Self Sustaining Living -Reusing Chicken Coop Trash
Self Sustaining Living on our farm means I try to reduce the amount of waste that the farm sends to the landfill. It’s not always easy and I try to think creatively in order to reduce the waste.
Every week our chicken coop residents eat through two fifty pound bags of feed. Every week that is two poly bags that end up in the refuse pile waiting for trash pickup. The longer we farm, the more conscious I am of how much waste we produce. I doubt I will ever get it down to zero, but if I can continually reduce the amount of stuff that comes from our homestead and goes to a landfill, I will be satisfied that I tried my best.
Some things we naturally have always used at least twice before it heads to it’s final destiny. Although newspapers are recyclable, I normally use them again to line the rabbit hutch floor, or the chick brooder in the spring. Cardboard boxes usually are recycled through the chicken coop as a nest box or hiding spot for smaller chickens. And then there is the issue of all those poly bags that are now the way chicken feed is sold. Two bags a week, fifty two weeks per year, 104 feed bags total and that is just from the chicken feed!
Extra tidbit > there are over 19 billion chickens in the world! For more fun facts on chickens check this post. That’s a lot of chickens and waste from chickens!
I see the pile of feed bags accumulate every week on our farm and it bothers me to send them to the landfill.
Coming up with some additional uses was fun and creative. Basically, many of the uses you have for a purchased vinyl tarp can be replaced by using an empty poly vinyl feedbag.
Here are some ways you can reuse empty feed bags and increase your level of Self Sustaining Living
Tote bags and reusable shopping bags – Take these to the grocery store, library, any place that uses those tiny annoying plastic shopping bags that only hold three items.
Reuse the empty feed bags as trash bags, instead of garbage bags. We always have an empty feed bag propped up in our feed room. We use it to collect the tops from the feed bags, and any other trash.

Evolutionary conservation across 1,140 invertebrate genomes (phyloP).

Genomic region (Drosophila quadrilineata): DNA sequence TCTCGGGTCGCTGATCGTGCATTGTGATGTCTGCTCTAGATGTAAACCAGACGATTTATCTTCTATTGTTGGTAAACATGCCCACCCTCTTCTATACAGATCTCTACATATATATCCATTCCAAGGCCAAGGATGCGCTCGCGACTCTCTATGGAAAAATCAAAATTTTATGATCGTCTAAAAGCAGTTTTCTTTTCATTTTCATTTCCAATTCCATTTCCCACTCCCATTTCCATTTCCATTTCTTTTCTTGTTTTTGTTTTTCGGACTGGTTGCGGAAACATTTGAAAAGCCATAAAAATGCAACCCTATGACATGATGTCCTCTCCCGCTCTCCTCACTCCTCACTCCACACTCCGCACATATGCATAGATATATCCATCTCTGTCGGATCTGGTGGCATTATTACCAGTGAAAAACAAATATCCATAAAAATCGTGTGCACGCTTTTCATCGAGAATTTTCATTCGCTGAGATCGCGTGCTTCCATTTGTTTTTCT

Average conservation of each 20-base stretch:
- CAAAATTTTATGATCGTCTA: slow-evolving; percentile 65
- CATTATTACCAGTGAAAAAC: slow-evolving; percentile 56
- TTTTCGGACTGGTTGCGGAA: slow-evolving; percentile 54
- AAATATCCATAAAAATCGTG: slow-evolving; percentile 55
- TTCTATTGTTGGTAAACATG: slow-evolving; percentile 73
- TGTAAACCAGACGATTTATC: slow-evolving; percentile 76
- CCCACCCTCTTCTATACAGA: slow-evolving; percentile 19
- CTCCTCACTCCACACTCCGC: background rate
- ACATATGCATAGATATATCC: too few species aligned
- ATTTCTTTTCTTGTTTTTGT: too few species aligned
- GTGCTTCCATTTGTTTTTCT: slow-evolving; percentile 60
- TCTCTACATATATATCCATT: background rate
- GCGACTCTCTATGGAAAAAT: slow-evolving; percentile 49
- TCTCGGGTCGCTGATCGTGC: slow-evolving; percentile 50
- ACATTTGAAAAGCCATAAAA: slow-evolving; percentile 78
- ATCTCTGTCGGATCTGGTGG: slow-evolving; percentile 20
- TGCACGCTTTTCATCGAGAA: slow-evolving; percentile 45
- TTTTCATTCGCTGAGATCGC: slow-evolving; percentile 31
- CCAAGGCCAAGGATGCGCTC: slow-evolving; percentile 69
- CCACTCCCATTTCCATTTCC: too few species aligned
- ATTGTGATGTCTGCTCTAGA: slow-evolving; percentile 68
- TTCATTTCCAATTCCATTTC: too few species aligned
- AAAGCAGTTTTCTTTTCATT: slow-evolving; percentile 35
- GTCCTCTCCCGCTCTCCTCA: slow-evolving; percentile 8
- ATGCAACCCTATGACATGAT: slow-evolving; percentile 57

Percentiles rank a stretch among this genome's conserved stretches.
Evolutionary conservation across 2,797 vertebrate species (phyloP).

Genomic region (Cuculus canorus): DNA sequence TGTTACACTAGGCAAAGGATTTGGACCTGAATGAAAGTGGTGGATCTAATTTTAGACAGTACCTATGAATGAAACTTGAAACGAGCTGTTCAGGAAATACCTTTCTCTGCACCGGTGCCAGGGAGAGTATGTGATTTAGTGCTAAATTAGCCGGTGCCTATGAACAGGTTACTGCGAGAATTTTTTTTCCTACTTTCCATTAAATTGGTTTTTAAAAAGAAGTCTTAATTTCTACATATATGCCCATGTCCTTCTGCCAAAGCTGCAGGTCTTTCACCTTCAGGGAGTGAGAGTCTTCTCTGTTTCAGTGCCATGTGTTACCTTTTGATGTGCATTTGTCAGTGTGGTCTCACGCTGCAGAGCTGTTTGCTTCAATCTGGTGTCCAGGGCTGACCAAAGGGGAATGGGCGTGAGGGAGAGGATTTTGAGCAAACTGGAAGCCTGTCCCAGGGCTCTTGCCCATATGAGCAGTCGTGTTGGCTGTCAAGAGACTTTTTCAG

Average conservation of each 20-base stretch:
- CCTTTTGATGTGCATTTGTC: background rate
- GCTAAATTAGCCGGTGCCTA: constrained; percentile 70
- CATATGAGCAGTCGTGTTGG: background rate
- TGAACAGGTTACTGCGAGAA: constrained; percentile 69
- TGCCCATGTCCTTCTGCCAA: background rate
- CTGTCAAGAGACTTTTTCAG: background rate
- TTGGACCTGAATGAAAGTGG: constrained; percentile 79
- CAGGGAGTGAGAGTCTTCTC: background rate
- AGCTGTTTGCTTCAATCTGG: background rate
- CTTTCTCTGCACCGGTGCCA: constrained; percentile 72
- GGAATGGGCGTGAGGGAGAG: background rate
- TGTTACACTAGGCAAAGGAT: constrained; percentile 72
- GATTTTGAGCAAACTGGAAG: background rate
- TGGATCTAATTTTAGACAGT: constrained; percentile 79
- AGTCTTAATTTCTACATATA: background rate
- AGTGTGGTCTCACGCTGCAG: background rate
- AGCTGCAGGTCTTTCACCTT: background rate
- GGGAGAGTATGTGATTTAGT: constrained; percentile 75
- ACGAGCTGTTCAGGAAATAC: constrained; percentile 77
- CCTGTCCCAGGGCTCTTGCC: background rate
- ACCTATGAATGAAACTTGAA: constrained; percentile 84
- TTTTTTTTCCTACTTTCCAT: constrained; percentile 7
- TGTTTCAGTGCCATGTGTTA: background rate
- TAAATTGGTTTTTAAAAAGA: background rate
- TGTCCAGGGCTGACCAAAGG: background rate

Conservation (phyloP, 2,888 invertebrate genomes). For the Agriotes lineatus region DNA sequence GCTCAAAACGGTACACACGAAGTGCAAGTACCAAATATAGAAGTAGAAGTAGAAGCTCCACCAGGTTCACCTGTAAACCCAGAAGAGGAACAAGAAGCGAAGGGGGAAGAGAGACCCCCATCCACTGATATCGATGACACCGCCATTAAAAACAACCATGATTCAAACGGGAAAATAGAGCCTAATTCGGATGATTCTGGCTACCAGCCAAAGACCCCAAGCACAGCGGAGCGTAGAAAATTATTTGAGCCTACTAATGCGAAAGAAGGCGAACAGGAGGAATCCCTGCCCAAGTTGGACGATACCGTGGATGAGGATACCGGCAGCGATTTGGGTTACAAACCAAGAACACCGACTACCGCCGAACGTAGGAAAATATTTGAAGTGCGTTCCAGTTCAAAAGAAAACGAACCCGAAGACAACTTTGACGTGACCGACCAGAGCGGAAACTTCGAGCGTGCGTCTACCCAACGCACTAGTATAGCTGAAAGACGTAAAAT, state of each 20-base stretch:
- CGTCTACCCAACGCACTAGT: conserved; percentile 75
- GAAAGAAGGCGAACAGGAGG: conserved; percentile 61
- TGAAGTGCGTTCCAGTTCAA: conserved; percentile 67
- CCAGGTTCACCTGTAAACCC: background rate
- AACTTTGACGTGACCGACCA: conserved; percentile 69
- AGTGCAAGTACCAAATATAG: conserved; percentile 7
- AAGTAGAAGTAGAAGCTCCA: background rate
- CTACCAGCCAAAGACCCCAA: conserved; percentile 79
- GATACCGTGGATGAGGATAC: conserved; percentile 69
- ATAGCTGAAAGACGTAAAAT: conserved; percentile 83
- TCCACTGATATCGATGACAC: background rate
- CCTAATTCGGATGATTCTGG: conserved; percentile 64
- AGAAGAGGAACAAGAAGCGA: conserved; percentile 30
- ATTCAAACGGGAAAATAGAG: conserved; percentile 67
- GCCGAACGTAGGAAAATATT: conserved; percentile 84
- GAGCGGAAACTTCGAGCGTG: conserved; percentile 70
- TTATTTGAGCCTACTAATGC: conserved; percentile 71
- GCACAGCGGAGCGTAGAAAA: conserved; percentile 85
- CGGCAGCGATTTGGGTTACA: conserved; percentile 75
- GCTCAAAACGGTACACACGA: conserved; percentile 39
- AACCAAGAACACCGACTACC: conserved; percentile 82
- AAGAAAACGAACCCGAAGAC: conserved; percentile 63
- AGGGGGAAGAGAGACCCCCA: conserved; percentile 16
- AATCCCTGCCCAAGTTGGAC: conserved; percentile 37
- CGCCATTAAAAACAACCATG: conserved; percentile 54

Use the poly fabric feed sack as you would any wipe clean fabric. Make place mats, coasters, stadium seats, covers for patio furniture cushions.
Around the farm or barnyard, reuse the feed sacks to line the nest boxes for ease of cleaning. I also use the bags to cover open windows for storm protection, or to cover the duck house open space at the top during the coldest part of winter. We do the same with the top parts of the rabbit house too. The large wire covered “windows” are great for summer ventilation but leave too much space for cold winds during winter.
Using Poly Feed Bags for other Animal Housing.
In our rabbit hutch with runs we use the feed bags under a few inches of dirt and mulch or bedding. The poly vinyl bags help protect the wooden floor in the hutch. In the run, having the old chicken feed sacks under the dirt, keeps the rabbits from digging out under the fencing.
I haven’t thought of any ways to reuse the poly vinyl feed sack with any activities for the sheep and goats, but give me some time to think about it!
At the end of the day, the important thought is that we should be aware of what we use and throw away. Even if you are being careful about how much you consume and throw away, there is waste. Thinking about the waste products and coming up with a way to replace another item with something recycled from the poly vinyl feed bags will help keep some trash out of the landfills.
Compost, the Ultimate Reusable Product from the Coop
Making sure we are responsibly caring for the coop manure and used bedding is very important. Not only cleaning the coop out regularly, but turning the waste into dark healthy compost is the healthy way to control the waste. After a year, the compost added to soil will provide nitrogen and other nutrients to the soil in your garden.
What products do you reuse from the coop, to help control the amount of waste that heads to our landfills? Share you experiences with farm style, self sustaining living in the comments.
This post first appeared on Backyard Poultry Mag.com